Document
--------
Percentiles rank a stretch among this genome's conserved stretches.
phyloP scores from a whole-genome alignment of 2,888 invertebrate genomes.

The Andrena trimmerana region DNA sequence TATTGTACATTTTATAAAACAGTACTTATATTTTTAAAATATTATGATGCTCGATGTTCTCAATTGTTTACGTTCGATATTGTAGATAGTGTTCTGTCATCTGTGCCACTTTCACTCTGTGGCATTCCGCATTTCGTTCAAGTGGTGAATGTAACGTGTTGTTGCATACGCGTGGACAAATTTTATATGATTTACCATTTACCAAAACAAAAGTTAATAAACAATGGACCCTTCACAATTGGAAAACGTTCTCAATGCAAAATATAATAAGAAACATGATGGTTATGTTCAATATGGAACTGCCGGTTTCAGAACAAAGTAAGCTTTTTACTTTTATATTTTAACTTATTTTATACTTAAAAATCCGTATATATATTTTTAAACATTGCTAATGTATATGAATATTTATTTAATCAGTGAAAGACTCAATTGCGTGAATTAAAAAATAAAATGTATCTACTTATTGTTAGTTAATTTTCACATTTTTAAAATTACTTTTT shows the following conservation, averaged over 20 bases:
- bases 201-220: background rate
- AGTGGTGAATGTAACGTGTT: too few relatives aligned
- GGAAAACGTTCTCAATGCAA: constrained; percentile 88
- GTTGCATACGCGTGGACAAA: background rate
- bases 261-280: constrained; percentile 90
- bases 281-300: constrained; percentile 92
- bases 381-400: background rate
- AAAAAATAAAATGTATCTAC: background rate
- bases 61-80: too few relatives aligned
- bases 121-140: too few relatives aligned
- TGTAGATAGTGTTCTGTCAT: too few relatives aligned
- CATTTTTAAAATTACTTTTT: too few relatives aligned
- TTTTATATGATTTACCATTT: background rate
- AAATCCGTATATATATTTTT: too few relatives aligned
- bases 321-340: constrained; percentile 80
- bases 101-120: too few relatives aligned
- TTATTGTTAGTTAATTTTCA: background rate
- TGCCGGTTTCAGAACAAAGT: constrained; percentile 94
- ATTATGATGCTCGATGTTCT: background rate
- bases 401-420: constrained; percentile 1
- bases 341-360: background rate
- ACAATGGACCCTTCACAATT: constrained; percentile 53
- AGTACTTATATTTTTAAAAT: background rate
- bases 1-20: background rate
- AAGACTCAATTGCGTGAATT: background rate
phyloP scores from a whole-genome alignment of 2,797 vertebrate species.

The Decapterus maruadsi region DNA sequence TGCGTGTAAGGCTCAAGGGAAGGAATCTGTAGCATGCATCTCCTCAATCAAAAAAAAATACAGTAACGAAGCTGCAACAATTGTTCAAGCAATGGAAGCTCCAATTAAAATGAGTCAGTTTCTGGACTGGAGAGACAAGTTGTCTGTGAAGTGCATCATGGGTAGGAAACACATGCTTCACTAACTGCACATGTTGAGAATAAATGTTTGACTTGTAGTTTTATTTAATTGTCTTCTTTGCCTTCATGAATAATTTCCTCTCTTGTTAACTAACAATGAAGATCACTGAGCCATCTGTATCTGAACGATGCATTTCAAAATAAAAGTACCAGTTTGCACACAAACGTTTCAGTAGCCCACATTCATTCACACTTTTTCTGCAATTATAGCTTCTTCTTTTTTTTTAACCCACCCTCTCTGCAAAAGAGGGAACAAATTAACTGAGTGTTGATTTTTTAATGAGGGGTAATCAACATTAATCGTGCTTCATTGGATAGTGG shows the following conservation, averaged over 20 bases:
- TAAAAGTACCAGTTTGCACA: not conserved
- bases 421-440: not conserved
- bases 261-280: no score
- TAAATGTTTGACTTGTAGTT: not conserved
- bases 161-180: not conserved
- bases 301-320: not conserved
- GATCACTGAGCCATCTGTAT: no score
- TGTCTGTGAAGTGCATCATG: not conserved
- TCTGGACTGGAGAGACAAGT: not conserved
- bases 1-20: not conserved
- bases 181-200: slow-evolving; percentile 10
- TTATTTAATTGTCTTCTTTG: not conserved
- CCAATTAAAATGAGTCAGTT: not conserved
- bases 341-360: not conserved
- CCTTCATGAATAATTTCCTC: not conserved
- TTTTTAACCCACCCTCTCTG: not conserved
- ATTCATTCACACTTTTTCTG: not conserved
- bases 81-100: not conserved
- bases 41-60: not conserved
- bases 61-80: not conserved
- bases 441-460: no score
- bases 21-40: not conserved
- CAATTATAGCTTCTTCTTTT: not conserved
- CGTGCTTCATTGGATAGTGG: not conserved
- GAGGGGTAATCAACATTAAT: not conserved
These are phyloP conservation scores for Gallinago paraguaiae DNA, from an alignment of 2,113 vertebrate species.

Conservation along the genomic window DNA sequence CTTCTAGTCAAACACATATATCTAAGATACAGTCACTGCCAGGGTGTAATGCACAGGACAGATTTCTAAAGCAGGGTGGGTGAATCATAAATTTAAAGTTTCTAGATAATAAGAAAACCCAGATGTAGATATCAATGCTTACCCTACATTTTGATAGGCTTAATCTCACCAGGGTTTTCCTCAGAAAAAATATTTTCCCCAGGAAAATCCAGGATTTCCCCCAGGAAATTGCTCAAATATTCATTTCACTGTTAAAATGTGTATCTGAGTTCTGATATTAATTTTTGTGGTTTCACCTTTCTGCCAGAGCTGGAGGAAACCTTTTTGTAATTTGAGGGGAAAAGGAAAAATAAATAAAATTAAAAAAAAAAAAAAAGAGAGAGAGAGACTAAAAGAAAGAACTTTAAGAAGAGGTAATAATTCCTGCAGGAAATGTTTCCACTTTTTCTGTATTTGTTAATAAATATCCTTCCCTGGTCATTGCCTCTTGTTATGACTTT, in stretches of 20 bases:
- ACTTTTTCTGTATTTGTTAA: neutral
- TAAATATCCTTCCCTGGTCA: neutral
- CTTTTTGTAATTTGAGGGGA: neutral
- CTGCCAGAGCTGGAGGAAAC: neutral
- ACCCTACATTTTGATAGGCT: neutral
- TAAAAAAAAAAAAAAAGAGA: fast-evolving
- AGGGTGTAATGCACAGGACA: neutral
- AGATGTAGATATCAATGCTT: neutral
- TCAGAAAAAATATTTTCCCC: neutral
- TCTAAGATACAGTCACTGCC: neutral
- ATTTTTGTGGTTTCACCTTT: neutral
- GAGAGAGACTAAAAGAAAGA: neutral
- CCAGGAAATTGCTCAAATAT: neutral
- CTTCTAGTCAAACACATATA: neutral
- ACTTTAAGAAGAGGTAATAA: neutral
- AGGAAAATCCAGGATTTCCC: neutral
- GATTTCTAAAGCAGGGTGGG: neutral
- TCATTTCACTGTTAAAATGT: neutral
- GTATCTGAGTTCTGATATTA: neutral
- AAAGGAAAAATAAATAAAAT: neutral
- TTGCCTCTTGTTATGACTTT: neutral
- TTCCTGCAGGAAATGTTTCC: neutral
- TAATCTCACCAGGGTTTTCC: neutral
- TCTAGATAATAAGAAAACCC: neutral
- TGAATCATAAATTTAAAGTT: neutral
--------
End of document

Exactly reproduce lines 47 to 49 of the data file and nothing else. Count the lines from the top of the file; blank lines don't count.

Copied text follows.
- ATTCATTCACACTTTTTCTG: not conserved
- bases 81-100: not conserved
- bases 41-60: not conserved